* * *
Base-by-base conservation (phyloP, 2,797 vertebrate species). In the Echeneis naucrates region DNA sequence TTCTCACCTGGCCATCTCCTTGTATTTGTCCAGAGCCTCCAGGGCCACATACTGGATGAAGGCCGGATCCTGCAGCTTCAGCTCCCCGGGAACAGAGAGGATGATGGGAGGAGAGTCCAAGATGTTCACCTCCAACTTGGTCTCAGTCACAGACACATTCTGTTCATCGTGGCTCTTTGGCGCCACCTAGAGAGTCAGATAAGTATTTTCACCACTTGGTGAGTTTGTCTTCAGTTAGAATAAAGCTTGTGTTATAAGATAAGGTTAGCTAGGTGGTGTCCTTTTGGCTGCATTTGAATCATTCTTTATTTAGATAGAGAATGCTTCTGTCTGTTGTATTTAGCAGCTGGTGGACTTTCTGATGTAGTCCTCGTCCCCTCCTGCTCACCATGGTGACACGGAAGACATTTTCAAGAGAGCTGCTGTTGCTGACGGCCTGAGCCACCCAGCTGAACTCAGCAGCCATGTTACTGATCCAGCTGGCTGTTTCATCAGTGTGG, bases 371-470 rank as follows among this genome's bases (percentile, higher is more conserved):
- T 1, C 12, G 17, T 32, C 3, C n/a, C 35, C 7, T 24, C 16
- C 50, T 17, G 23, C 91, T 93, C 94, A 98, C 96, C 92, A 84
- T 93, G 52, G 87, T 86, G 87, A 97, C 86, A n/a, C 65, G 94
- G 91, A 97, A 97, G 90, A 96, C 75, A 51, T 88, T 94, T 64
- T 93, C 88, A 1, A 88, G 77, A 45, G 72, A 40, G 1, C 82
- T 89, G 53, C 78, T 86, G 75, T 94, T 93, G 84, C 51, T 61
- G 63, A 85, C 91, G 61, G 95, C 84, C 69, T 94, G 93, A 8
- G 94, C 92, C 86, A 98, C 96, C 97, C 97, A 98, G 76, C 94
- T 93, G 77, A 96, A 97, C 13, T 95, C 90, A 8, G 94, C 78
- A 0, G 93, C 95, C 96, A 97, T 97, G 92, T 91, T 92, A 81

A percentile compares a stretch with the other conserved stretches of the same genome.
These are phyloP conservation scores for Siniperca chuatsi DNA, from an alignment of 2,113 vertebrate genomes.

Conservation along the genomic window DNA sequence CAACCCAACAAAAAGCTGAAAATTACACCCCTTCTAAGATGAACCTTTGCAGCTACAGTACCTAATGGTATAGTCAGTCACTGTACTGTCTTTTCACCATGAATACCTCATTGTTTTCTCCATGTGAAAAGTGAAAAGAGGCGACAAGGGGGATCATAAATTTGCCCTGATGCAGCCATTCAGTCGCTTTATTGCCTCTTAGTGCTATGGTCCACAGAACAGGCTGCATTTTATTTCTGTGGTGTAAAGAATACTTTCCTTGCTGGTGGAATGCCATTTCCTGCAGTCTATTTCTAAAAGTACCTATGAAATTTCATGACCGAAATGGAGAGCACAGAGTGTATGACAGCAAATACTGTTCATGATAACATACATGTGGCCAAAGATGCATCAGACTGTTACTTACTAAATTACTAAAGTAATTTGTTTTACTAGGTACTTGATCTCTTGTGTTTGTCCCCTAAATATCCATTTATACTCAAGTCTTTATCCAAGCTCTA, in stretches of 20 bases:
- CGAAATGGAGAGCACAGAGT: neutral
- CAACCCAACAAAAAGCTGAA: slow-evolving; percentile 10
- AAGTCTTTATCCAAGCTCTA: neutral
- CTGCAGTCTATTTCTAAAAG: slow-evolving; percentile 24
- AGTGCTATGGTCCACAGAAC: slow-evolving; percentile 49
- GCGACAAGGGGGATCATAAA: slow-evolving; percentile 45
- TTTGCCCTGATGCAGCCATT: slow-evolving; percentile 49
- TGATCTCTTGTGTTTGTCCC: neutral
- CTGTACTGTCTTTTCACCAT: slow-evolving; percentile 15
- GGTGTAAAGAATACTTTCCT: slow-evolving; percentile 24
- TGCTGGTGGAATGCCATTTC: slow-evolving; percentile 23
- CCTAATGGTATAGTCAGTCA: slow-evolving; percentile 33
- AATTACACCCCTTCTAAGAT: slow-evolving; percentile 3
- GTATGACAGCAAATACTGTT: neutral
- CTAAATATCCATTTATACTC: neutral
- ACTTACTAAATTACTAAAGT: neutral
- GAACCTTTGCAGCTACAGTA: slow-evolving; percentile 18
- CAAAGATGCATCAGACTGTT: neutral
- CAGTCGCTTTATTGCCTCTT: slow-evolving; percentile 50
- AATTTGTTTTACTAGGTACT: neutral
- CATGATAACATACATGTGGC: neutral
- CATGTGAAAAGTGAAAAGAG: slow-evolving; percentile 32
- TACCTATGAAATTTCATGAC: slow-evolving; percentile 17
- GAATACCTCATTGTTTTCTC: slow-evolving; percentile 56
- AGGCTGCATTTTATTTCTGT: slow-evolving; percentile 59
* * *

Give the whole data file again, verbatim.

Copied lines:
Base-by-base conservation (phyloP, 2,797 vertebrate species). In the Echeneis naucrates region DNA sequence TTCTCACCTGGCCATCTCCTTGTATTTGTCCAGAGCCTCCAGGGCCACATACTGGATGAAGGCCGGATCCTGCAGCTTCAGCTCCCCGGGAACAGAGAGGATGATGGGAGGAGAGTCCAAGATGTTCACCTCCAACTTGGTCTCAGTCACAGACACATTCTGTTCATCGTGGCTCTTTGGCGCCACCTAGAGAGTCAGATAAGTATTTTCACCACTTGGTGAGTTTGTCTTCAGTTAGAATAAAGCTTGTGTTATAAGATAAGGTTAGCTAGGTGGTGTCCTTTTGGCTGCATTTGAATCATTCTTTATTTAGATAGAGAATGCTTCTGTCTGTTGTATTTAGCAGCTGGTGGACTTTCTGATGTAGTCCTCGTCCCCTCCTGCTCACCATGGTGACACGGAAGACATTTTCAAGAGAGCTGCTGTTGCTGACGGCCTGAGCCACCCAGCTGAACTCAGCAGCCATGTTACTGATCCAGCTGGCTGTTTCATCAGTGTGG, bases 371-470 rank as follows among this genome's bases (percentile, higher is more conserved):
- T 1, C 12, G 17, T 32, C 3, C n/a, C 35, C 7, T 24, C 16
- C 50, T 17, G 23, C 91, T 93, C 94, A 98, C 96, C 92, A 84
- T 93, G 52, G 87, T 86, G 87, A 97, C 86, A n/a, C 65, G 94
- G 91, A 97, A 97, G 90, A 96, C 75, A 51, T 88, T 94, T 64
- T 93, C 88, A 1, A 88, G 77, A 45, G 72, A 40, G 1, C 82
- T 89, G 53, C 78, T 86, G 75, T 94, T 93, G 84, C 51, T 61
- G 63, A 85, C 91, G 61, G 95, C 84, C 69, T 94, G 93, A 8
- G 94, C 92, C 86, A 98, C 96, C 97, C 97, A 98, G 76, C 94
- T 93, G 77, A 96, A 97, C 13, T 95, C 90, A 8, G 94, C 78
- A 0, G 93, C 95, C 96, A 97, T 97, G 92, T 91, T 92, A 81

A percentile compares a stretch with the other conserved stretches of the same genome.
These are phyloP conservation scores for Siniperca chuatsi DNA, from an alignment of 2,113 vertebrate genomes.

Conservation along the genomic window DNA sequence CAACCCAACAAAAAGCTGAAAATTACACCCCTTCTAAGATGAACCTTTGCAGCTACAGTACCTAATGGTATAGTCAGTCACTGTACTGTCTTTTCACCATGAATACCTCATTGTTTTCTCCATGTGAAAAGTGAAAAGAGGCGACAAGGGGGATCATAAATTTGCCCTGATGCAGCCATTCAGTCGCTTTATTGCCTCTTAGTGCTATGGTCCACAGAACAGGCTGCATTTTATTTCTGTGGTGTAAAGAATACTTTCCTTGCTGGTGGAATGCCATTTCCTGCAGTCTATTTCTAAAAGTACCTATGAAATTTCATGACCGAAATGGAGAGCACAGAGTGTATGACAGCAAATACTGTTCATGATAACATACATGTGGCCAAAGATGCATCAGACTGTTACTTACTAAATTACTAAAGTAATTTGTTTTACTAGGTACTTGATCTCTTGTGTTTGTCCCCTAAATATCCATTTATACTCAAGTCTTTATCCAAGCTCTA, in stretches of 20 bases:
- CGAAATGGAGAGCACAGAGT: neutral
- CAACCCAACAAAAAGCTGAA: slow-evolving; percentile 10
- AAGTCTTTATCCAAGCTCTA: neutral
- CTGCAGTCTATTTCTAAAAG: slow-evolving; percentile 24
- AGTGCTATGGTCCACAGAAC: slow-evolving; percentile 49
- GCGACAAGGGGGATCATAAA: slow-evolving; percentile 45
- TTTGCCCTGATGCAGCCATT: slow-evolving; percentile 49
- TGATCTCTTGTGTTTGTCCC: neutral
- CTGTACTGTCTTTTCACCAT: slow-evolving; percentile 15
- GGTGTAAAGAATACTTTCCT: slow-evolving; percentile 24
- TGCTGGTGGAATGCCATTTC: slow-evolving; percentile 23
- CCTAATGGTATAGTCAGTCA: slow-evolving; percentile 33
- AATTACACCCCTTCTAAGAT: slow-evolving; percentile 3
- GTATGACAGCAAATACTGTT: neutral
- CTAAATATCCATTTATACTC: neutral
- ACTTACTAAATTACTAAAGT: neutral
- GAACCTTTGCAGCTACAGTA: slow-evolving; percentile 18
- CAAAGATGCATCAGACTGTT: neutral
- CAGTCGCTTTATTGCCTCTT: slow-evolving; percentile 50
- AATTTGTTTTACTAGGTACT: neutral
- CATGATAACATACATGTGGC: neutral
- CATGTGAAAAGTGAAAAGAG: slow-evolving; percentile 32
- TACCTATGAAATTTCATGAC: slow-evolving; percentile 17
- GAATACCTCATTGTTTTCTC: slow-evolving; percentile 56
- AGGCTGCATTTTATTTCTGT: slow-evolving; percentile 59